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Although Monaco Coach Corp. was profitable each quarter last year, its business suffered around the time of the U.S.-Iraq war, forcing it to lay off about 15% of its work force in Indiana and Oregon.
But Chairman and CEO Key Toolson said the leading diesel pusher Class A motorhome manufacturer learned its lessons from last year and has taken steps to avoid a repeat the next time the economy softens, according to The Oregonian of Portland, Ore.
Although Monaco hired more workers and increased its production levels during the second half of 2003, Toolson said, the company has undertaken three measures to even out the RV industry’s cycles:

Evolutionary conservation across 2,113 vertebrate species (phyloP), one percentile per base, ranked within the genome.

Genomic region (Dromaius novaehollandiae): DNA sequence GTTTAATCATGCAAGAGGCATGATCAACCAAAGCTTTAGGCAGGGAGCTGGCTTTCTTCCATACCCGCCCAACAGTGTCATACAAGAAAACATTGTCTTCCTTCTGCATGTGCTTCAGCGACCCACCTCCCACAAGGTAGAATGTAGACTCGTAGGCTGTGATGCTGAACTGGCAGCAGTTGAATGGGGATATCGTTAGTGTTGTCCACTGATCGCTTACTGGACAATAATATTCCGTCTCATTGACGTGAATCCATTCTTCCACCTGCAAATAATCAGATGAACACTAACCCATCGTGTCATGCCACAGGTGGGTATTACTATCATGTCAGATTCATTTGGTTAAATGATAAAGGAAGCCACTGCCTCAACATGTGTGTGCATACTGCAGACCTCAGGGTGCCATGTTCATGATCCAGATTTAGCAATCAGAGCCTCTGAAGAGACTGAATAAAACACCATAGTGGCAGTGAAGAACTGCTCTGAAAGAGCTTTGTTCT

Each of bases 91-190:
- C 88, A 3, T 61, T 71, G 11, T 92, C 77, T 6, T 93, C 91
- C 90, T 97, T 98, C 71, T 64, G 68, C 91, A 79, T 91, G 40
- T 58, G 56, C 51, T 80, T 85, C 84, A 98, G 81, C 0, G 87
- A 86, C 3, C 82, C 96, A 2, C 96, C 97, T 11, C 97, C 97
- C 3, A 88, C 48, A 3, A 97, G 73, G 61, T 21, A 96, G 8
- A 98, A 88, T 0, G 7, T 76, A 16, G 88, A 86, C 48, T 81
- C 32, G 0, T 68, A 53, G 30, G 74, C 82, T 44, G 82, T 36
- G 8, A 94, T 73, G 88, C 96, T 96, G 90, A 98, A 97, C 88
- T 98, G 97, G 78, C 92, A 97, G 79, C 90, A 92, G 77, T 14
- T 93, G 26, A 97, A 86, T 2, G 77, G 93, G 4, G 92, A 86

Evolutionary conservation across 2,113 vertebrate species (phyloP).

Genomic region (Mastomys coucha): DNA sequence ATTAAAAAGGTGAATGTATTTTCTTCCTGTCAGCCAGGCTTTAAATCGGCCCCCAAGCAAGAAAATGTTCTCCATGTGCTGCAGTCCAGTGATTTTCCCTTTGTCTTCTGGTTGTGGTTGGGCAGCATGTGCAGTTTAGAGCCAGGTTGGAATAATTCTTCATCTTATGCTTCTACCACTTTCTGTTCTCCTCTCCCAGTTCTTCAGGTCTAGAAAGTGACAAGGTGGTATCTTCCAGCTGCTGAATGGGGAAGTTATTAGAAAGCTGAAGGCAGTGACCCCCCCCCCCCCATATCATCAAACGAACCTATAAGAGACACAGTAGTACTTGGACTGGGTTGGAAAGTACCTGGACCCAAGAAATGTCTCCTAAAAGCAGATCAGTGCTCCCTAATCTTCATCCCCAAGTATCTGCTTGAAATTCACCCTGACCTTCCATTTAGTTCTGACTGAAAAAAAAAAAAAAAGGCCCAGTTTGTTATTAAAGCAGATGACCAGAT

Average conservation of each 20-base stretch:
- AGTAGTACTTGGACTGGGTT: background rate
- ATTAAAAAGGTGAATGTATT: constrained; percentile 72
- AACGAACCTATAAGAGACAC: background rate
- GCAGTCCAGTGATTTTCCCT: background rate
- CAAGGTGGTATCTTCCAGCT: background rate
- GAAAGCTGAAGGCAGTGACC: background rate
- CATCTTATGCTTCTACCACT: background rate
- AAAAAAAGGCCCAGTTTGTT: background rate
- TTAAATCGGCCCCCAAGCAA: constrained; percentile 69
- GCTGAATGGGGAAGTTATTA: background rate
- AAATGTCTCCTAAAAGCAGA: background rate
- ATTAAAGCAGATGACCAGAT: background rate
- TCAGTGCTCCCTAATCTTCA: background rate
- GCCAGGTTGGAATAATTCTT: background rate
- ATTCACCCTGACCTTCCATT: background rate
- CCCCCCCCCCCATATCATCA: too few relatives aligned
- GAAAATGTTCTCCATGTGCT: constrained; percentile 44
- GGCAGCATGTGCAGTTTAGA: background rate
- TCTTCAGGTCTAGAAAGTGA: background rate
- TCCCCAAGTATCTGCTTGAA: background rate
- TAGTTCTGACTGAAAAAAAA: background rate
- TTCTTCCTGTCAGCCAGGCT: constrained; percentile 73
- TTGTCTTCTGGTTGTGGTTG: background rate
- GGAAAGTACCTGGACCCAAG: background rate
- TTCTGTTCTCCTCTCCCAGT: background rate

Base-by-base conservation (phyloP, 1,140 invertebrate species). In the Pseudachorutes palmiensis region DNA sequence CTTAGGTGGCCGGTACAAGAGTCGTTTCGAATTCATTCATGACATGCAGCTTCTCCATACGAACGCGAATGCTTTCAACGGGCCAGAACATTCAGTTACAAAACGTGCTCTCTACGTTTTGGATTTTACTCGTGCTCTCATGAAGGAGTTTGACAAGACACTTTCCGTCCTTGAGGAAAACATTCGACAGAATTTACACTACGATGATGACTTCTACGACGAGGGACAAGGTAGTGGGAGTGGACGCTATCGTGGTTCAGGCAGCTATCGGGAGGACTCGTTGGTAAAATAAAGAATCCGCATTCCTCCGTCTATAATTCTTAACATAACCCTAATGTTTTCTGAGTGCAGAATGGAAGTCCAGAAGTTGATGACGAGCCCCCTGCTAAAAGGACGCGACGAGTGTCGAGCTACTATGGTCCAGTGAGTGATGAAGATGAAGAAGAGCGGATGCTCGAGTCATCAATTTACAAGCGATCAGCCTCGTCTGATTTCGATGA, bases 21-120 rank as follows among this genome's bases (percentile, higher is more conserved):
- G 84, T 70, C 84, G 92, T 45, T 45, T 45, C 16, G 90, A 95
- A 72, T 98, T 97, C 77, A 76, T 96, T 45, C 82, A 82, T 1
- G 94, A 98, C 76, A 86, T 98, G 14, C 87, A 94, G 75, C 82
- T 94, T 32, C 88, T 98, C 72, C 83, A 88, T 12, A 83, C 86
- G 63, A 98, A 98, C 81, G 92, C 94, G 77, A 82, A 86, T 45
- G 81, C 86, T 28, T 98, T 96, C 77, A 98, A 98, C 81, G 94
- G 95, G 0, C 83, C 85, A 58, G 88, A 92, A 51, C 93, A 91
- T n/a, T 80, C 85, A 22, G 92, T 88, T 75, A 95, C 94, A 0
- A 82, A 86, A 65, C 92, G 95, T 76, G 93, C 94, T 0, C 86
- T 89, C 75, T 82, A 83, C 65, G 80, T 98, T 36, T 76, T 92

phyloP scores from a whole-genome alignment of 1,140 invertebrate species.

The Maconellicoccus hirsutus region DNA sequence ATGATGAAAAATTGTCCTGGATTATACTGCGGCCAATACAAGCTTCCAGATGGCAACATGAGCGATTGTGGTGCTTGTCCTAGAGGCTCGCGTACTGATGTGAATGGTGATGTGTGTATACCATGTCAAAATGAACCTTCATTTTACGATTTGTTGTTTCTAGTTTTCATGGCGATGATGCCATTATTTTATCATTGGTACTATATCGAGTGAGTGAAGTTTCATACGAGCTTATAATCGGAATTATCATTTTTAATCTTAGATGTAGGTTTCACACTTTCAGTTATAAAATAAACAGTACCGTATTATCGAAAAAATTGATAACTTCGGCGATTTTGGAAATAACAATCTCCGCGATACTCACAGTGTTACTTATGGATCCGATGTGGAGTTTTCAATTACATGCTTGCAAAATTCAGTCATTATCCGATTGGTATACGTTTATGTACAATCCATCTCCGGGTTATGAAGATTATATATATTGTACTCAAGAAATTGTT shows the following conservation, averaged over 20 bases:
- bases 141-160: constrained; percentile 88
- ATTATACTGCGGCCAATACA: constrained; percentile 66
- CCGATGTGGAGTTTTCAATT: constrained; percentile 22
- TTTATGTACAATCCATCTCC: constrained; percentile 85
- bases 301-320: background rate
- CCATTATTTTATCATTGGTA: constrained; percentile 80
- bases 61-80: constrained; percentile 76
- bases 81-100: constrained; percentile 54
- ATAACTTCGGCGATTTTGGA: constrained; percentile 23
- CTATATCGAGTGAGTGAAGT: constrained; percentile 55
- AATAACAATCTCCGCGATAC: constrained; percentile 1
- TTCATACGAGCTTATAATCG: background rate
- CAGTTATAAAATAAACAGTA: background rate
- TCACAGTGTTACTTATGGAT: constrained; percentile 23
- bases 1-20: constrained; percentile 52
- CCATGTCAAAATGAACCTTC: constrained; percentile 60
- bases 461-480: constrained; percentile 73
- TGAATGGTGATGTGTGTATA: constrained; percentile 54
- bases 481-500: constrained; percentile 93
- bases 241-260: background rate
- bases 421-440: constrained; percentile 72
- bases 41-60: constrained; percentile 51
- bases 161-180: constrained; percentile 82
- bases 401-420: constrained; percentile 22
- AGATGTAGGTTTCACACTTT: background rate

• Production lines, once dedicated to as few as two models apiece, have been revamped to be more flexible so they can continue operating even as demand for the various models changes.
“If we have a model that slows down, we can keep lines going with other models,” Toolson said.
• The company’s market forecasts now are based on retail sales data, dealer inventory levels and the amount of time specific units stay on dealer lots before they are sold and Monaco’s own inventory levels. Previously, Monaco relied mostly on dealer forecasts.
“Dealers can be too optimistic or too pessimistic,” Toolson noted.
• Monaco has adopted an internal policy of maintaining a dealer order backlog valued at $350 million. Previously, Monaco sought to have a backlog valued at $250 million. The bigger backlog will insulate the company from fluctuations in demand, Toolson said.
“What they (Monaco) are doing now should help them to avoid situations like what happened last year,” said Jeff Tryka, an analyst at Delafield Hambrecht, a Seattle investment bank.